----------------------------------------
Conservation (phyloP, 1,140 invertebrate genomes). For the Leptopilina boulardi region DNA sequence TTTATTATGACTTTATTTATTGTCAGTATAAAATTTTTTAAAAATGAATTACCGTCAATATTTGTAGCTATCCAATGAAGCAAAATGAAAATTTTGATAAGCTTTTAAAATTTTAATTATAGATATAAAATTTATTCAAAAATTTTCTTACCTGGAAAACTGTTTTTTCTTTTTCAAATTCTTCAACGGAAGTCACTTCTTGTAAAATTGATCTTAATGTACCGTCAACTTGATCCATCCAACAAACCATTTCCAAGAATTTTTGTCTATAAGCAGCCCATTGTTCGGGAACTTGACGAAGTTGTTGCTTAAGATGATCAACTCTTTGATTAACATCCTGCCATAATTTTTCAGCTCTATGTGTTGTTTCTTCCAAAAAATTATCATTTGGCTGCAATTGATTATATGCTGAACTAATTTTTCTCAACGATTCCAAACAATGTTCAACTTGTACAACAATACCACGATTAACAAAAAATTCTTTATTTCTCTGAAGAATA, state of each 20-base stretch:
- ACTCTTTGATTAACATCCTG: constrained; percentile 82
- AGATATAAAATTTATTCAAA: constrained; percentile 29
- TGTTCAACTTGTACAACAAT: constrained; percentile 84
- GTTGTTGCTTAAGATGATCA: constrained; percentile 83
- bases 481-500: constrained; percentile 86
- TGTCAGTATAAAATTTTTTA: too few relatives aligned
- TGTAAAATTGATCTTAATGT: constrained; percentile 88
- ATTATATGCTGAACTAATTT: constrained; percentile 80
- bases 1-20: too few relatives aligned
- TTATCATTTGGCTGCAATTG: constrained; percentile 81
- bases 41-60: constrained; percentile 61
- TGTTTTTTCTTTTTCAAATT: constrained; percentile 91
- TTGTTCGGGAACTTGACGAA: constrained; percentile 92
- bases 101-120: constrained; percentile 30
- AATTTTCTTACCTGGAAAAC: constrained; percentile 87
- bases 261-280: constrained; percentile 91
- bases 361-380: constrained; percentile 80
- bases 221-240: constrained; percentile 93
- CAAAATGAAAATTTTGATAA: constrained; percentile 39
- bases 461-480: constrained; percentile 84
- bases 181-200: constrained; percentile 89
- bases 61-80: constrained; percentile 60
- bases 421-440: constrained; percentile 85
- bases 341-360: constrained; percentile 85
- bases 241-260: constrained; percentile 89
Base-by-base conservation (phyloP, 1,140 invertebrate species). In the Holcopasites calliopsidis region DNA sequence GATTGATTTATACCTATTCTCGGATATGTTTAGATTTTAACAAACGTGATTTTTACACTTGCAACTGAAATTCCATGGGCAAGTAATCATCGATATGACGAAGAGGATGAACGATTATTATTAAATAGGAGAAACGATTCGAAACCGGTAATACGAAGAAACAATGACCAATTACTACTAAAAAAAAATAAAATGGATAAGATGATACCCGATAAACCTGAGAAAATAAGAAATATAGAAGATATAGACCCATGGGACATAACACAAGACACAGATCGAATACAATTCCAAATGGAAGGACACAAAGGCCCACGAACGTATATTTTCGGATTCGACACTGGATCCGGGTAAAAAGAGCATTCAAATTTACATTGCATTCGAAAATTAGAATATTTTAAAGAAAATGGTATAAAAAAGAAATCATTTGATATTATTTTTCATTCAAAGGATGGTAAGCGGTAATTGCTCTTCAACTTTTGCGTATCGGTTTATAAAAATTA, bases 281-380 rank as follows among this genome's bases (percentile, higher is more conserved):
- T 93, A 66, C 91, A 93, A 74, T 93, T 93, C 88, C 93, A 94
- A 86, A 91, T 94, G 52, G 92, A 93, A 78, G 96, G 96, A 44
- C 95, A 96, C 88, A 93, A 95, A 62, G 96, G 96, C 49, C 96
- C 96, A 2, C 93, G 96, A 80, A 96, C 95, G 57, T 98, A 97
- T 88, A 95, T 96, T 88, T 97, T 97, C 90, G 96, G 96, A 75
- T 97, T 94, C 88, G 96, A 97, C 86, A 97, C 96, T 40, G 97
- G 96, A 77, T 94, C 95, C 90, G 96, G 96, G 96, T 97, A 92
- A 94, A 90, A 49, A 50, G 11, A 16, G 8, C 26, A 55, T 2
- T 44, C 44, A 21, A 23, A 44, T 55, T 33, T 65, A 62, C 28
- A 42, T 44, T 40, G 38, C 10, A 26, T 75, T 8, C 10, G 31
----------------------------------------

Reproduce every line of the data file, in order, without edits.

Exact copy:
Conservation (phyloP, 1,140 invertebrate genomes). For the Leptopilina boulardi region DNA sequence TTTATTATGACTTTATTTATTGTCAGTATAAAATTTTTTAAAAATGAATTACCGTCAATATTTGTAGCTATCCAATGAAGCAAAATGAAAATTTTGATAAGCTTTTAAAATTTTAATTATAGATATAAAATTTATTCAAAAATTTTCTTACCTGGAAAACTGTTTTTTCTTTTTCAAATTCTTCAACGGAAGTCACTTCTTGTAAAATTGATCTTAATGTACCGTCAACTTGATCCATCCAACAAACCATTTCCAAGAATTTTTGTCTATAAGCAGCCCATTGTTCGGGAACTTGACGAAGTTGTTGCTTAAGATGATCAACTCTTTGATTAACATCCTGCCATAATTTTTCAGCTCTATGTGTTGTTTCTTCCAAAAAATTATCATTTGGCTGCAATTGATTATATGCTGAACTAATTTTTCTCAACGATTCCAAACAATGTTCAACTTGTACAACAATACCACGATTAACAAAAAATTCTTTATTTCTCTGAAGAATA, state of each 20-base stretch:
- ACTCTTTGATTAACATCCTG: constrained; percentile 82
- AGATATAAAATTTATTCAAA: constrained; percentile 29
- TGTTCAACTTGTACAACAAT: constrained; percentile 84
- GTTGTTGCTTAAGATGATCA: constrained; percentile 83
- bases 481-500: constrained; percentile 86
- TGTCAGTATAAAATTTTTTA: too few relatives aligned
- TGTAAAATTGATCTTAATGT: constrained; percentile 88
- ATTATATGCTGAACTAATTT: constrained; percentile 80
- bases 1-20: too few relatives aligned
- TTATCATTTGGCTGCAATTG: constrained; percentile 81
- bases 41-60: constrained; percentile 61
- TGTTTTTTCTTTTTCAAATT: constrained; percentile 91
- TTGTTCGGGAACTTGACGAA: constrained; percentile 92
- bases 101-120: constrained; percentile 30
- AATTTTCTTACCTGGAAAAC: constrained; percentile 87
- bases 261-280: constrained; percentile 91
- bases 361-380: constrained; percentile 80
- bases 221-240: constrained; percentile 93
- CAAAATGAAAATTTTGATAA: constrained; percentile 39
- bases 461-480: constrained; percentile 84
- bases 181-200: constrained; percentile 89
- bases 61-80: constrained; percentile 60
- bases 421-440: constrained; percentile 85
- bases 341-360: constrained; percentile 85
- bases 241-260: constrained; percentile 89
Base-by-base conservation (phyloP, 1,140 invertebrate species). In the Holcopasites calliopsidis region DNA sequence GATTGATTTATACCTATTCTCGGATATGTTTAGATTTTAACAAACGTGATTTTTACACTTGCAACTGAAATTCCATGGGCAAGTAATCATCGATATGACGAAGAGGATGAACGATTATTATTAAATAGGAGAAACGATTCGAAACCGGTAATACGAAGAAACAATGACCAATTACTACTAAAAAAAAATAAAATGGATAAGATGATACCCGATAAACCTGAGAAAATAAGAAATATAGAAGATATAGACCCATGGGACATAACACAAGACACAGATCGAATACAATTCCAAATGGAAGGACACAAAGGCCCACGAACGTATATTTTCGGATTCGACACTGGATCCGGGTAAAAAGAGCATTCAAATTTACATTGCATTCGAAAATTAGAATATTTTAAAGAAAATGGTATAAAAAAGAAATCATTTGATATTATTTTTCATTCAAAGGATGGTAAGCGGTAATTGCTCTTCAACTTTTGCGTATCGGTTTATAAAAATTA, bases 281-380 rank as follows among this genome's bases (percentile, higher is more conserved):
- T 93, A 66, C 91, A 93, A 74, T 93, T 93, C 88, C 93, A 94
- A 86, A 91, T 94, G 52, G 92, A 93, A 78, G 96, G 96, A 44
- C 95, A 96, C 88, A 93, A 95, A 62, G 96, G 96, C 49, C 96
- C 96, A 2, C 93, G 96, A 80, A 96, C 95, G 57, T 98, A 97
- T 88, A 95, T 96, T 88, T 97, T 97, C 90, G 96, G 96, A 75
- T 97, T 94, C 88, G 96, A 97, C 86, A 97, C 96, T 40, G 97
- G 96, A 77, T 94, C 95, C 90, G 96, G 96, G 96, T 97, A 92
- A 94, A 90, A 49, A 50, G 11, A 16, G 8, C 26, A 55, T 2
- T 44, C 44, A 21, A 23, A 44, T 55, T 33, T 65, A 62, C 28
- A 42, T 44, T 40, G 38, C 10, A 26, T 75, T 8, C 10, G 31